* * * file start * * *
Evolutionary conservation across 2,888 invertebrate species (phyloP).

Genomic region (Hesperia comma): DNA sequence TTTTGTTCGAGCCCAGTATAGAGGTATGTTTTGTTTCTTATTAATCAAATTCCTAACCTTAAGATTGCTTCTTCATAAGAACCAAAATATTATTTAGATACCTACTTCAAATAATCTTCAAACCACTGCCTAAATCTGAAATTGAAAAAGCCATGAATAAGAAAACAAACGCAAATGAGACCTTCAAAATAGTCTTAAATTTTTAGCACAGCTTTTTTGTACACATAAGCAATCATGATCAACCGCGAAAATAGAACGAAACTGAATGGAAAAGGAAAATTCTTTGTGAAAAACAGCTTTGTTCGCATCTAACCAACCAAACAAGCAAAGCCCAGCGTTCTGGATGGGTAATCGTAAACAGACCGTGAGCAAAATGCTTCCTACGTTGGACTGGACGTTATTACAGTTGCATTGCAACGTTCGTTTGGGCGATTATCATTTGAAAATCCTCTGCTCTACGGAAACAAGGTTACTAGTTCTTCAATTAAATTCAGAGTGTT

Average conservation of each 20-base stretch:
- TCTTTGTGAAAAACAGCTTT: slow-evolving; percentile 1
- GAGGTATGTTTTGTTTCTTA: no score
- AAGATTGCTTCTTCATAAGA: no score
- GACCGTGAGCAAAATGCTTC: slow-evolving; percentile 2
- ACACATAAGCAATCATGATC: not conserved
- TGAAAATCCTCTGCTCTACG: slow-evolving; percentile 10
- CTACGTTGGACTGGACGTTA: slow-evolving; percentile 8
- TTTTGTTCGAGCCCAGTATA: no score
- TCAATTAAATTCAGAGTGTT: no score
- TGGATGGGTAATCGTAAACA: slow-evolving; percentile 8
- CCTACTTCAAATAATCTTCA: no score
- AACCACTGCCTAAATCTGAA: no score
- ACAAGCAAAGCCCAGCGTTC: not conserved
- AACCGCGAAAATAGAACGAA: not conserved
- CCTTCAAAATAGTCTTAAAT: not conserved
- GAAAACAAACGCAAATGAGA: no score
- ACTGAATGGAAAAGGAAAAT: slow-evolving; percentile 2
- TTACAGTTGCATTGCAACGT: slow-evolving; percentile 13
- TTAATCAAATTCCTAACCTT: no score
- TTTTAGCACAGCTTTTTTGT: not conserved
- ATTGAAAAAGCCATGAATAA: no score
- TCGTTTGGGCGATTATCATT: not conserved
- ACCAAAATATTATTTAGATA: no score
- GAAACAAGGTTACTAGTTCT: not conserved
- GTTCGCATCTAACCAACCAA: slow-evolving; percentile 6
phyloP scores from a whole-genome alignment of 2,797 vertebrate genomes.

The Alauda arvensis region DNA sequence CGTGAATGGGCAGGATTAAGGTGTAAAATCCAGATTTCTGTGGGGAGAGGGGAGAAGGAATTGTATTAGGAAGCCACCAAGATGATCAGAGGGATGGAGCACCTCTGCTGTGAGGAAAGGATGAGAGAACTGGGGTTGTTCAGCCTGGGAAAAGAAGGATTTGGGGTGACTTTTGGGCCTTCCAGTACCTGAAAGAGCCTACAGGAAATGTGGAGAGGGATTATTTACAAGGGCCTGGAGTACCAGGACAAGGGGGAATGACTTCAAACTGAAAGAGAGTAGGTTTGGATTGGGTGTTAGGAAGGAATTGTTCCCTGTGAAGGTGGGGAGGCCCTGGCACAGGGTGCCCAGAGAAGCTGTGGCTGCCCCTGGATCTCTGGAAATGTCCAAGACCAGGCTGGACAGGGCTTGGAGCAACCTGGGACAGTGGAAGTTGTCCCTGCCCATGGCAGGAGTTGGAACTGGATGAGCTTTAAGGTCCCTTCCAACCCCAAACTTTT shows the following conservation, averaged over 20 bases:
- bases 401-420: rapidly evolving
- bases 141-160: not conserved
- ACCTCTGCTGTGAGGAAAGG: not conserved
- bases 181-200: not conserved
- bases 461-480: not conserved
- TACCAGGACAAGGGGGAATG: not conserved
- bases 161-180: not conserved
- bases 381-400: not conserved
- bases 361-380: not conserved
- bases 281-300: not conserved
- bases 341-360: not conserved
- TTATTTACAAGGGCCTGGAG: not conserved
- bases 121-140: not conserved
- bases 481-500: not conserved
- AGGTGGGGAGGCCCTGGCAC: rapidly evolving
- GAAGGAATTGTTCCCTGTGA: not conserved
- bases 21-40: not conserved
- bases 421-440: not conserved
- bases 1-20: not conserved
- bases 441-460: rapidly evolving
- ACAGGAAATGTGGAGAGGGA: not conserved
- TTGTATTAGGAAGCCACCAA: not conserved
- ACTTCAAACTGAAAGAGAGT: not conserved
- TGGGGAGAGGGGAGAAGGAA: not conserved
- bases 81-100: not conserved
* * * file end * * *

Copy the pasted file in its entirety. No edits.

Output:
Evolutionary conservation across 2,888 invertebrate species (phyloP).

Genomic region (Hesperia comma): DNA sequence TTTTGTTCGAGCCCAGTATAGAGGTATGTTTTGTTTCTTATTAATCAAATTCCTAACCTTAAGATTGCTTCTTCATAAGAACCAAAATATTATTTAGATACCTACTTCAAATAATCTTCAAACCACTGCCTAAATCTGAAATTGAAAAAGCCATGAATAAGAAAACAAACGCAAATGAGACCTTCAAAATAGTCTTAAATTTTTAGCACAGCTTTTTTGTACACATAAGCAATCATGATCAACCGCGAAAATAGAACGAAACTGAATGGAAAAGGAAAATTCTTTGTGAAAAACAGCTTTGTTCGCATCTAACCAACCAAACAAGCAAAGCCCAGCGTTCTGGATGGGTAATCGTAAACAGACCGTGAGCAAAATGCTTCCTACGTTGGACTGGACGTTATTACAGTTGCATTGCAACGTTCGTTTGGGCGATTATCATTTGAAAATCCTCTGCTCTACGGAAACAAGGTTACTAGTTCTTCAATTAAATTCAGAGTGTT

Average conservation of each 20-base stretch:
- TCTTTGTGAAAAACAGCTTT: slow-evolving; percentile 1
- GAGGTATGTTTTGTTTCTTA: no score
- AAGATTGCTTCTTCATAAGA: no score
- GACCGTGAGCAAAATGCTTC: slow-evolving; percentile 2
- ACACATAAGCAATCATGATC: not conserved
- TGAAAATCCTCTGCTCTACG: slow-evolving; percentile 10
- CTACGTTGGACTGGACGTTA: slow-evolving; percentile 8
- TTTTGTTCGAGCCCAGTATA: no score
- TCAATTAAATTCAGAGTGTT: no score
- TGGATGGGTAATCGTAAACA: slow-evolving; percentile 8
- CCTACTTCAAATAATCTTCA: no score
- AACCACTGCCTAAATCTGAA: no score
- ACAAGCAAAGCCCAGCGTTC: not conserved
- AACCGCGAAAATAGAACGAA: not conserved
- CCTTCAAAATAGTCTTAAAT: not conserved
- GAAAACAAACGCAAATGAGA: no score
- ACTGAATGGAAAAGGAAAAT: slow-evolving; percentile 2
- TTACAGTTGCATTGCAACGT: slow-evolving; percentile 13
- TTAATCAAATTCCTAACCTT: no score
- TTTTAGCACAGCTTTTTTGT: not conserved
- ATTGAAAAAGCCATGAATAA: no score
- TCGTTTGGGCGATTATCATT: not conserved
- ACCAAAATATTATTTAGATA: no score
- GAAACAAGGTTACTAGTTCT: not conserved
- GTTCGCATCTAACCAACCAA: slow-evolving; percentile 6
phyloP scores from a whole-genome alignment of 2,797 vertebrate genomes.

The Alauda arvensis region DNA sequence CGTGAATGGGCAGGATTAAGGTGTAAAATCCAGATTTCTGTGGGGAGAGGGGAGAAGGAATTGTATTAGGAAGCCACCAAGATGATCAGAGGGATGGAGCACCTCTGCTGTGAGGAAAGGATGAGAGAACTGGGGTTGTTCAGCCTGGGAAAAGAAGGATTTGGGGTGACTTTTGGGCCTTCCAGTACCTGAAAGAGCCTACAGGAAATGTGGAGAGGGATTATTTACAAGGGCCTGGAGTACCAGGACAAGGGGGAATGACTTCAAACTGAAAGAGAGTAGGTTTGGATTGGGTGTTAGGAAGGAATTGTTCCCTGTGAAGGTGGGGAGGCCCTGGCACAGGGTGCCCAGAGAAGCTGTGGCTGCCCCTGGATCTCTGGAAATGTCCAAGACCAGGCTGGACAGGGCTTGGAGCAACCTGGGACAGTGGAAGTTGTCCCTGCCCATGGCAGGAGTTGGAACTGGATGAGCTTTAAGGTCCCTTCCAACCCCAAACTTTT shows the following conservation, averaged over 20 bases:
- bases 401-420: rapidly evolving
- bases 141-160: not conserved
- ACCTCTGCTGTGAGGAAAGG: not conserved
- bases 181-200: not conserved
- bases 461-480: not conserved
- TACCAGGACAAGGGGGAATG: not conserved
- bases 161-180: not conserved
- bases 381-400: not conserved
- bases 361-380: not conserved
- bases 281-300: not conserved
- bases 341-360: not conserved
- TTATTTACAAGGGCCTGGAG: not conserved
- bases 121-140: not conserved
- bases 481-500: not conserved
- AGGTGGGGAGGCCCTGGCAC: rapidly evolving
- GAAGGAATTGTTCCCTGTGA: not conserved
- bases 21-40: not conserved
- bases 421-440: not conserved
- bases 1-20: not conserved
- bases 441-460: rapidly evolving
- ACAGGAAATGTGGAGAGGGA: not conserved
- TTGTATTAGGAAGCCACCAA: not conserved
- ACTTCAAACTGAAAGAGAGT: not conserved
- TGGGGAGAGGGGAGAAGGAA: not conserved
- bases 81-100: not conserved